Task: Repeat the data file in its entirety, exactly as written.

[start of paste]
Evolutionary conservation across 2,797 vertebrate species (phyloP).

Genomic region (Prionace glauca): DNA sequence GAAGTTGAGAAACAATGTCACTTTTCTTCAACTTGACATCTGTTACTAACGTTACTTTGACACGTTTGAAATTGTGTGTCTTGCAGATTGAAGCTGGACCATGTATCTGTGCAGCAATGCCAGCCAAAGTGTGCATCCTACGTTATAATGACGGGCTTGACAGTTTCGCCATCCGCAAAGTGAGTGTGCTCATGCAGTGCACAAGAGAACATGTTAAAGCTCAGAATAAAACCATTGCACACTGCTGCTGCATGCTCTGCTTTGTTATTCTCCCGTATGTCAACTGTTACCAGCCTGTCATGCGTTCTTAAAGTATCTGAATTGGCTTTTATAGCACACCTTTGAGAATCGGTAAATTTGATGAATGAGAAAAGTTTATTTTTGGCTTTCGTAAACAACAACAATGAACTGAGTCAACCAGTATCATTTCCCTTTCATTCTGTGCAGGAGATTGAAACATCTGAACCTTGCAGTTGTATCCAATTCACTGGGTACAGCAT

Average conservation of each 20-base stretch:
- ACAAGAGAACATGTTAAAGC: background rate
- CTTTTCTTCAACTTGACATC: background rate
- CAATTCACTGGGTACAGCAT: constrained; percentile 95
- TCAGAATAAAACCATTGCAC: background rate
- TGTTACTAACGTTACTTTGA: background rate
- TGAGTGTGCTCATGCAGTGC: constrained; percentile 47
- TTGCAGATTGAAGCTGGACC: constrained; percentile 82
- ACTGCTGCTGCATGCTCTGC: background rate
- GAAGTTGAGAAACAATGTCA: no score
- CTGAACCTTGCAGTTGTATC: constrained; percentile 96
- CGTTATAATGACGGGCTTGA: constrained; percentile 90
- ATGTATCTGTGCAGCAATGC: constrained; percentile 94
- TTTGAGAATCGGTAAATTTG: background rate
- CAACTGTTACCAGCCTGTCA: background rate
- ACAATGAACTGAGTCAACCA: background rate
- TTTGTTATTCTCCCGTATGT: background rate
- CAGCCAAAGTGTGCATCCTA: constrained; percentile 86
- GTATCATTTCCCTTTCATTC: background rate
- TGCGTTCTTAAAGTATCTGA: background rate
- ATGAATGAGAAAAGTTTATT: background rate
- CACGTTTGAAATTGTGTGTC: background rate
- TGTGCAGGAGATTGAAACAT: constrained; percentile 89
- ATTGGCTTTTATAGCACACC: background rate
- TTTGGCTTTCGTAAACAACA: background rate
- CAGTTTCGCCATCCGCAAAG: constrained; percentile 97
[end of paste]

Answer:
Evolutionary conservation across 2,797 vertebrate species (phyloP).

Genomic region (Prionace glauca): DNA sequence GAAGTTGAGAAACAATGTCACTTTTCTTCAACTTGACATCTGTTACTAACGTTACTTTGACACGTTTGAAATTGTGTGTCTTGCAGATTGAAGCTGGACCATGTATCTGTGCAGCAATGCCAGCCAAAGTGTGCATCCTACGTTATAATGACGGGCTTGACAGTTTCGCCATCCGCAAAGTGAGTGTGCTCATGCAGTGCACAAGAGAACATGTTAAAGCTCAGAATAAAACCATTGCACACTGCTGCTGCATGCTCTGCTTTGTTATTCTCCCGTATGTCAACTGTTACCAGCCTGTCATGCGTTCTTAAAGTATCTGAATTGGCTTTTATAGCACACCTTTGAGAATCGGTAAATTTGATGAATGAGAAAAGTTTATTTTTGGCTTTCGTAAACAACAACAATGAACTGAGTCAACCAGTATCATTTCCCTTTCATTCTGTGCAGGAGATTGAAACATCTGAACCTTGCAGTTGTATCCAATTCACTGGGTACAGCAT

Average conservation of each 20-base stretch:
- ACAAGAGAACATGTTAAAGC: background rate
- CTTTTCTTCAACTTGACATC: background rate
- CAATTCACTGGGTACAGCAT: constrained; percentile 95
- TCAGAATAAAACCATTGCAC: background rate
- TGTTACTAACGTTACTTTGA: background rate
- TGAGTGTGCTCATGCAGTGC: constrained; percentile 47
- TTGCAGATTGAAGCTGGACC: constrained; percentile 82
- ACTGCTGCTGCATGCTCTGC: background rate
- GAAGTTGAGAAACAATGTCA: no score
- CTGAACCTTGCAGTTGTATC: constrained; percentile 96
- CGTTATAATGACGGGCTTGA: constrained; percentile 90
- ATGTATCTGTGCAGCAATGC: constrained; percentile 94
- TTTGAGAATCGGTAAATTTG: background rate
- CAACTGTTACCAGCCTGTCA: background rate
- ACAATGAACTGAGTCAACCA: background rate
- TTTGTTATTCTCCCGTATGT: background rate
- CAGCCAAAGTGTGCATCCTA: constrained; percentile 86
- GTATCATTTCCCTTTCATTC: background rate
- TGCGTTCTTAAAGTATCTGA: background rate
- ATGAATGAGAAAAGTTTATT: background rate
- CACGTTTGAAATTGTGTGTC: background rate
- TGTGCAGGAGATTGAAACAT: constrained; percentile 89
- ATTGGCTTTTATAGCACACC: background rate
- TTTGGCTTTCGTAAACAACA: background rate
- CAGTTTCGCCATCCGCAAAG: constrained; percentile 97